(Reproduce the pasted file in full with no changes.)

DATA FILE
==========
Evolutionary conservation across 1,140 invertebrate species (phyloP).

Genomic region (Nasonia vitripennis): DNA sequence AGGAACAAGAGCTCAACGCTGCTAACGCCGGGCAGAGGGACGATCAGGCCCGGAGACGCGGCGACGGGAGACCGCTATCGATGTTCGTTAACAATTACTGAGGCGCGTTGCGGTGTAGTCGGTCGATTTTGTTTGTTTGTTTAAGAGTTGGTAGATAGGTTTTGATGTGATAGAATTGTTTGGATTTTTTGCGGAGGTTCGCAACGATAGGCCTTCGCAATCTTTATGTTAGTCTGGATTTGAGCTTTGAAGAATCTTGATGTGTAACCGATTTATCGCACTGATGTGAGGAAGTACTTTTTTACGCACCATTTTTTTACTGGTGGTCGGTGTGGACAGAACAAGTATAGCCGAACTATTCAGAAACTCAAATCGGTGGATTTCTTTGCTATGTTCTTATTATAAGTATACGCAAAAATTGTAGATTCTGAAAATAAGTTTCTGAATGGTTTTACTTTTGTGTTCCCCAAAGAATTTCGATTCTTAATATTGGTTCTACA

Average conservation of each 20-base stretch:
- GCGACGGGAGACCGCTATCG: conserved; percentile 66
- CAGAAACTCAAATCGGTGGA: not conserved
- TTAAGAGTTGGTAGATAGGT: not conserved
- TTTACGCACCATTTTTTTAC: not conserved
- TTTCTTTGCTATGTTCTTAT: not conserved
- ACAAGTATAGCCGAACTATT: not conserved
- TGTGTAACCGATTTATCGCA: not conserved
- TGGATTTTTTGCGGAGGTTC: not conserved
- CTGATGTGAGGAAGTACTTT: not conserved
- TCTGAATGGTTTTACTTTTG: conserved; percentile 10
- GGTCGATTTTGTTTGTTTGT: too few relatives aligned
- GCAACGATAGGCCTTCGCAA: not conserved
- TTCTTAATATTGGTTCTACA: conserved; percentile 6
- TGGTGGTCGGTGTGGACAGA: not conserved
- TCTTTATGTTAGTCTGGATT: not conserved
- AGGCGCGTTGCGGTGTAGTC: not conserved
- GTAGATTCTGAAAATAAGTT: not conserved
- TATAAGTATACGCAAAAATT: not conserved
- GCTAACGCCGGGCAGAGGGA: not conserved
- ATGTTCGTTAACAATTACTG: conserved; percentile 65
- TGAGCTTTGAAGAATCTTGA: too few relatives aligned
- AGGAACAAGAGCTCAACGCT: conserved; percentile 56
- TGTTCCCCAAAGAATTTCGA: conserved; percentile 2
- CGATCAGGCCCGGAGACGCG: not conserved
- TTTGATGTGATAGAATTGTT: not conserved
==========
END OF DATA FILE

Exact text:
Evolutionary conservation across 1,140 invertebrate species (phyloP).

Genomic region (Nasonia vitripennis): DNA sequence AGGAACAAGAGCTCAACGCTGCTAACGCCGGGCAGAGGGACGATCAGGCCCGGAGACGCGGCGACGGGAGACCGCTATCGATGTTCGTTAACAATTACTGAGGCGCGTTGCGGTGTAGTCGGTCGATTTTGTTTGTTTGTTTAAGAGTTGGTAGATAGGTTTTGATGTGATAGAATTGTTTGGATTTTTTGCGGAGGTTCGCAACGATAGGCCTTCGCAATCTTTATGTTAGTCTGGATTTGAGCTTTGAAGAATCTTGATGTGTAACCGATTTATCGCACTGATGTGAGGAAGTACTTTTTTACGCACCATTTTTTTACTGGTGGTCGGTGTGGACAGAACAAGTATAGCCGAACTATTCAGAAACTCAAATCGGTGGATTTCTTTGCTATGTTCTTATTATAAGTATACGCAAAAATTGTAGATTCTGAAAATAAGTTTCTGAATGGTTTTACTTTTGTGTTCCCCAAAGAATTTCGATTCTTAATATTGGTTCTACA

Average conservation of each 20-base stretch:
- GCGACGGGAGACCGCTATCG: conserved; percentile 66
- CAGAAACTCAAATCGGTGGA: not conserved
- TTAAGAGTTGGTAGATAGGT: not conserved
- TTTACGCACCATTTTTTTAC: not conserved
- TTTCTTTGCTATGTTCTTAT: not conserved
- ACAAGTATAGCCGAACTATT: not conserved
- TGTGTAACCGATTTATCGCA: not conserved
- TGGATTTTTTGCGGAGGTTC: not conserved
- CTGATGTGAGGAAGTACTTT: not conserved
- TCTGAATGGTTTTACTTTTG: conserved; percentile 10
- GGTCGATTTTGTTTGTTTGT: too few relatives aligned
- GCAACGATAGGCCTTCGCAA: not conserved
- TTCTTAATATTGGTTCTACA: conserved; percentile 6
- TGGTGGTCGGTGTGGACAGA: not conserved
- TCTTTATGTTAGTCTGGATT: not conserved
- AGGCGCGTTGCGGTGTAGTC: not conserved
- GTAGATTCTGAAAATAAGTT: not conserved
- TATAAGTATACGCAAAAATT: not conserved
- GCTAACGCCGGGCAGAGGGA: not conserved
- ATGTTCGTTAACAATTACTG: conserved; percentile 65
- TGAGCTTTGAAGAATCTTGA: too few relatives aligned
- AGGAACAAGAGCTCAACGCT: conserved; percentile 56
- TGTTCCCCAAAGAATTTCGA: conserved; percentile 2
- CGATCAGGCCCGGAGACGCG: not conserved
- TTTGATGTGATAGAATTGTT: not conserved